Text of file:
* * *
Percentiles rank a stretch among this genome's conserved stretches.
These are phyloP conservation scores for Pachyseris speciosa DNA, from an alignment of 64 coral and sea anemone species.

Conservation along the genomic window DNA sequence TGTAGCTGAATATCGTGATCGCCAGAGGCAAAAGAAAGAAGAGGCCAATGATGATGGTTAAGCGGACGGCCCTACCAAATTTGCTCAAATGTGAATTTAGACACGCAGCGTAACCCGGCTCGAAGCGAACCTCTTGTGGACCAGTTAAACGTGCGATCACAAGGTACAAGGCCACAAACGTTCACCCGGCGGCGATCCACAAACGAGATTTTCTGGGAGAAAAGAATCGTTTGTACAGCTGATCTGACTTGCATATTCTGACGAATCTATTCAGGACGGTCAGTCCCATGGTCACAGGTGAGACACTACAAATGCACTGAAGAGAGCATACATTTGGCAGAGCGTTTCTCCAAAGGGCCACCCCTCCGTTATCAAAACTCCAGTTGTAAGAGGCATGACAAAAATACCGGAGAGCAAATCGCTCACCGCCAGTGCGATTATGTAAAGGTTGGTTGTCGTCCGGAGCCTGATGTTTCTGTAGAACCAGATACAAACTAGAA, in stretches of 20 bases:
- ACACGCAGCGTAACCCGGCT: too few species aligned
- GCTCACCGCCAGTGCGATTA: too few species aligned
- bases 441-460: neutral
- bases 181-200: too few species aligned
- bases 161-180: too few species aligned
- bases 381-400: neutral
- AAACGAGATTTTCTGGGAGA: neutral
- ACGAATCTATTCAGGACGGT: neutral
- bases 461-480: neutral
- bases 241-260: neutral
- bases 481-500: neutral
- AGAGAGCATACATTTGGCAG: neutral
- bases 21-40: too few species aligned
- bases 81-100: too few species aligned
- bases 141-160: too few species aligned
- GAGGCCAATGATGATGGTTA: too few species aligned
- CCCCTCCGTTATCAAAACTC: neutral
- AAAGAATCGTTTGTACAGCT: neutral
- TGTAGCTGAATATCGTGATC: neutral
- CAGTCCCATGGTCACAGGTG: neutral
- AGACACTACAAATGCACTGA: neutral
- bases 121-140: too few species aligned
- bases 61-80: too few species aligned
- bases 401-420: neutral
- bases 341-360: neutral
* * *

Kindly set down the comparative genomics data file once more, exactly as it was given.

Percentiles rank a stretch among this genome's conserved stretches.
These are phyloP conservation scores for Pachyseris speciosa DNA, from an alignment of 64 coral and sea anemone species.

Conservation along the genomic window DNA sequence TGTAGCTGAATATCGTGATCGCCAGAGGCAAAAGAAAGAAGAGGCCAATGATGATGGTTAAGCGGACGGCCCTACCAAATTTGCTCAAATGTGAATTTAGACACGCAGCGTAACCCGGCTCGAAGCGAACCTCTTGTGGACCAGTTAAACGTGCGATCACAAGGTACAAGGCCACAAACGTTCACCCGGCGGCGATCCACAAACGAGATTTTCTGGGAGAAAAGAATCGTTTGTACAGCTGATCTGACTTGCATATTCTGACGAATCTATTCAGGACGGTCAGTCCCATGGTCACAGGTGAGACACTACAAATGCACTGAAGAGAGCATACATTTGGCAGAGCGTTTCTCCAAAGGGCCACCCCTCCGTTATCAAAACTCCAGTTGTAAGAGGCATGACAAAAATACCGGAGAGCAAATCGCTCACCGCCAGTGCGATTATGTAAAGGTTGGTTGTCGTCCGGAGCCTGATGTTTCTGTAGAACCAGATACAAACTAGAA, in stretches of 20 bases:
- ACACGCAGCGTAACCCGGCT: too few species aligned
- GCTCACCGCCAGTGCGATTA: too few species aligned
- bases 441-460: neutral
- bases 181-200: too few species aligned
- bases 161-180: too few species aligned
- bases 381-400: neutral
- AAACGAGATTTTCTGGGAGA: neutral
- ACGAATCTATTCAGGACGGT: neutral
- bases 461-480: neutral
- bases 241-260: neutral
- bases 481-500: neutral
- AGAGAGCATACATTTGGCAG: neutral
- bases 21-40: too few species aligned
- bases 81-100: too few species aligned
- bases 141-160: too few species aligned
- GAGGCCAATGATGATGGTTA: too few species aligned
- CCCCTCCGTTATCAAAACTC: neutral
- AAAGAATCGTTTGTACAGCT: neutral
- TGTAGCTGAATATCGTGATC: neutral
- CAGTCCCATGGTCACAGGTG: neutral
- AGACACTACAAATGCACTGA: neutral
- bases 121-140: too few species aligned
- bases 61-80: too few species aligned
- bases 401-420: neutral
- bases 341-360: neutral